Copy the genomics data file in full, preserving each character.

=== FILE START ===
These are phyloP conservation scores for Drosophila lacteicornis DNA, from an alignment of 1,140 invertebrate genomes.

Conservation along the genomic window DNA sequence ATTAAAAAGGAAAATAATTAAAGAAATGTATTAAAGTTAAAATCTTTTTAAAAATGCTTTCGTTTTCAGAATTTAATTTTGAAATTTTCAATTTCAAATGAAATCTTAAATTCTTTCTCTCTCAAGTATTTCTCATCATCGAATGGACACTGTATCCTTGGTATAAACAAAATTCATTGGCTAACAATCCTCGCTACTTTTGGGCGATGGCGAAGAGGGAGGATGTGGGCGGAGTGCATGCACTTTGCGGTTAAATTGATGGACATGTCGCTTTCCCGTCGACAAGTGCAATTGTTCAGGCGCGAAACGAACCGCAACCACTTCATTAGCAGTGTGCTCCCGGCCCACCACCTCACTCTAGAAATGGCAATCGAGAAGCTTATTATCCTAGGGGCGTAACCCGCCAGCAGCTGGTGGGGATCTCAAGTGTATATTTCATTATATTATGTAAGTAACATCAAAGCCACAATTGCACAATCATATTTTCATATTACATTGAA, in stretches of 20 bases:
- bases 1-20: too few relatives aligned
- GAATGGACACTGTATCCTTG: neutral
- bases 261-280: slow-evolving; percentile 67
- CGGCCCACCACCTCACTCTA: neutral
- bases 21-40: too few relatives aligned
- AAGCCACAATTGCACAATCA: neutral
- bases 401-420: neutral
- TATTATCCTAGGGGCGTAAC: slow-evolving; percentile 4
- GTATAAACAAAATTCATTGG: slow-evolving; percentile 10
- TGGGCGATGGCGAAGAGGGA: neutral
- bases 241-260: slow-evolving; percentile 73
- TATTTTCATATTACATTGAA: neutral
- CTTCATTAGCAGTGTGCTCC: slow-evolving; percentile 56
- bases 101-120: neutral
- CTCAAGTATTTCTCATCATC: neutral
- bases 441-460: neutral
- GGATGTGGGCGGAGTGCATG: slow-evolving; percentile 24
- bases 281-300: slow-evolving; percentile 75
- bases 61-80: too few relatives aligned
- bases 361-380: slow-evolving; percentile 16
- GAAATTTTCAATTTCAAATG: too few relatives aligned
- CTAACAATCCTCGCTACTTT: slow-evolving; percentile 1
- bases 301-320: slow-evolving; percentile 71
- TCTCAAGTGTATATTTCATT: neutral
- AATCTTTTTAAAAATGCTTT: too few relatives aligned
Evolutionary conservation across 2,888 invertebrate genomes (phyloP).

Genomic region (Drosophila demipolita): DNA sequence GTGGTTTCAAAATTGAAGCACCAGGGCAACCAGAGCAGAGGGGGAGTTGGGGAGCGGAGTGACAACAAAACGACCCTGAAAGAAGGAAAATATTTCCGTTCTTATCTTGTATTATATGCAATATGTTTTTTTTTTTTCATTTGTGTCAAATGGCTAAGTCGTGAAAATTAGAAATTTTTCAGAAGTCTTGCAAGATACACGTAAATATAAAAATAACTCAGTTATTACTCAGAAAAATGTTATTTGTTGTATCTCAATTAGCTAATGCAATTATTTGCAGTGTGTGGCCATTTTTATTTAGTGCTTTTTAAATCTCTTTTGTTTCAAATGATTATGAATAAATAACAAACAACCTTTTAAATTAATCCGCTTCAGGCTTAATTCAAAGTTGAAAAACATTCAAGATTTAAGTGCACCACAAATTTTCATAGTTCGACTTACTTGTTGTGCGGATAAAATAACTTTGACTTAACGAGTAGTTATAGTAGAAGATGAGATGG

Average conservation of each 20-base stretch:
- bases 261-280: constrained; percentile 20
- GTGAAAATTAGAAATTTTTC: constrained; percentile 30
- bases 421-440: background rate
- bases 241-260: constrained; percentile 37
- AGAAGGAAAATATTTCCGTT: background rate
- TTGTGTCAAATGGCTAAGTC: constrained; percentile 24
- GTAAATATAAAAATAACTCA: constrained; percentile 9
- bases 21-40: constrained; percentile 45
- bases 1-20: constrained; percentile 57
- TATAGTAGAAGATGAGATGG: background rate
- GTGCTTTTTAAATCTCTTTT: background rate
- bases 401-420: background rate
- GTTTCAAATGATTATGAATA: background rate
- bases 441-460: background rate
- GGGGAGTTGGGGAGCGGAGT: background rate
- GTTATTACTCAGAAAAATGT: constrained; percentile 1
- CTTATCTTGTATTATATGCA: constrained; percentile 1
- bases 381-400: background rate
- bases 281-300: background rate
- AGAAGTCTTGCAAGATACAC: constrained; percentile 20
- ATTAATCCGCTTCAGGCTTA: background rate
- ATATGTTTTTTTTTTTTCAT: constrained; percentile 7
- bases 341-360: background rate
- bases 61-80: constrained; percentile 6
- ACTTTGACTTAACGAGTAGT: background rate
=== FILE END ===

These are phyloP conservation scores for Drosophila lacteicornis DNA, from an alignment of 1,140 invertebrate genomes.

Conservation along the genomic window DNA sequence ATTAAAAAGGAAAATAATTAAAGAAATGTATTAAAGTTAAAATCTTTTTAAAAATGCTTTCGTTTTCAGAATTTAATTTTGAAATTTTCAATTTCAAATGAAATCTTAAATTCTTTCTCTCTCAAGTATTTCTCATCATCGAATGGACACTGTATCCTTGGTATAAACAAAATTCATTGGCTAACAATCCTCGCTACTTTTGGGCGATGGCGAAGAGGGAGGATGTGGGCGGAGTGCATGCACTTTGCGGTTAAATTGATGGACATGTCGCTTTCCCGTCGACAAGTGCAATTGTTCAGGCGCGAAACGAACCGCAACCACTTCATTAGCAGTGTGCTCCCGGCCCACCACCTCACTCTAGAAATGGCAATCGAGAAGCTTATTATCCTAGGGGCGTAACCCGCCAGCAGCTGGTGGGGATCTCAAGTGTATATTTCATTATATTATGTAAGTAACATCAAAGCCACAATTGCACAATCATATTTTCATATTACATTGAA, in stretches of 20 bases:
- bases 1-20: too few relatives aligned
- GAATGGACACTGTATCCTTG: neutral
- bases 261-280: slow-evolving; percentile 67
- CGGCCCACCACCTCACTCTA: neutral
- bases 21-40: too few relatives aligned
- AAGCCACAATTGCACAATCA: neutral
- bases 401-420: neutral
- TATTATCCTAGGGGCGTAAC: slow-evolving; percentile 4
- GTATAAACAAAATTCATTGG: slow-evolving; percentile 10
- TGGGCGATGGCGAAGAGGGA: neutral
- bases 241-260: slow-evolving; percentile 73
- TATTTTCATATTACATTGAA: neutral
- CTTCATTAGCAGTGTGCTCC: slow-evolving; percentile 56
- bases 101-120: neutral
- CTCAAGTATTTCTCATCATC: neutral
- bases 441-460: neutral
- GGATGTGGGCGGAGTGCATG: slow-evolving; percentile 24
- bases 281-300: slow-evolving; percentile 75
- bases 61-80: too few relatives aligned
- bases 361-380: slow-evolving; percentile 16
- GAAATTTTCAATTTCAAATG: too few relatives aligned
- CTAACAATCCTCGCTACTTT: slow-evolving; percentile 1
- bases 301-320: slow-evolving; percentile 71
- TCTCAAGTGTATATTTCATT: neutral
- AATCTTTTTAAAAATGCTTT: too few relatives aligned
Evolutionary conservation across 2,888 invertebrate genomes (phyloP).

Genomic region (Drosophila demipolita): DNA sequence GTGGTTTCAAAATTGAAGCACCAGGGCAACCAGAGCAGAGGGGGAGTTGGGGAGCGGAGTGACAACAAAACGACCCTGAAAGAAGGAAAATATTTCCGTTCTTATCTTGTATTATATGCAATATGTTTTTTTTTTTTCATTTGTGTCAAATGGCTAAGTCGTGAAAATTAGAAATTTTTCAGAAGTCTTGCAAGATACACGTAAATATAAAAATAACTCAGTTATTACTCAGAAAAATGTTATTTGTTGTATCTCAATTAGCTAATGCAATTATTTGCAGTGTGTGGCCATTTTTATTTAGTGCTTTTTAAATCTCTTTTGTTTCAAATGATTATGAATAAATAACAAACAACCTTTTAAATTAATCCGCTTCAGGCTTAATTCAAAGTTGAAAAACATTCAAGATTTAAGTGCACCACAAATTTTCATAGTTCGACTTACTTGTTGTGCGGATAAAATAACTTTGACTTAACGAGTAGTTATAGTAGAAGATGAGATGG

Average conservation of each 20-base stretch:
- bases 261-280: constrained; percentile 20
- GTGAAAATTAGAAATTTTTC: constrained; percentile 30
- bases 421-440: background rate
- bases 241-260: constrained; percentile 37
- AGAAGGAAAATATTTCCGTT: background rate
- TTGTGTCAAATGGCTAAGTC: constrained; percentile 24
- GTAAATATAAAAATAACTCA: constrained; percentile 9
- bases 21-40: constrained; percentile 45
- bases 1-20: constrained; percentile 57
- TATAGTAGAAGATGAGATGG: background rate
- GTGCTTTTTAAATCTCTTTT: background rate
- bases 401-420: background rate
- GTTTCAAATGATTATGAATA: background rate
- bases 441-460: background rate
- GGGGAGTTGGGGAGCGGAGT: background rate
- GTTATTACTCAGAAAAATGT: constrained; percentile 1
- CTTATCTTGTATTATATGCA: constrained; percentile 1
- bases 381-400: background rate
- bases 281-300: background rate
- AGAAGTCTTGCAAGATACAC: constrained; percentile 20
- ATTAATCCGCTTCAGGCTTA: background rate
- ATATGTTTTTTTTTTTTCAT: constrained; percentile 7
- bases 341-360: background rate
- bases 61-80: constrained; percentile 6
- ACTTTGACTTAACGAGTAGT: background rate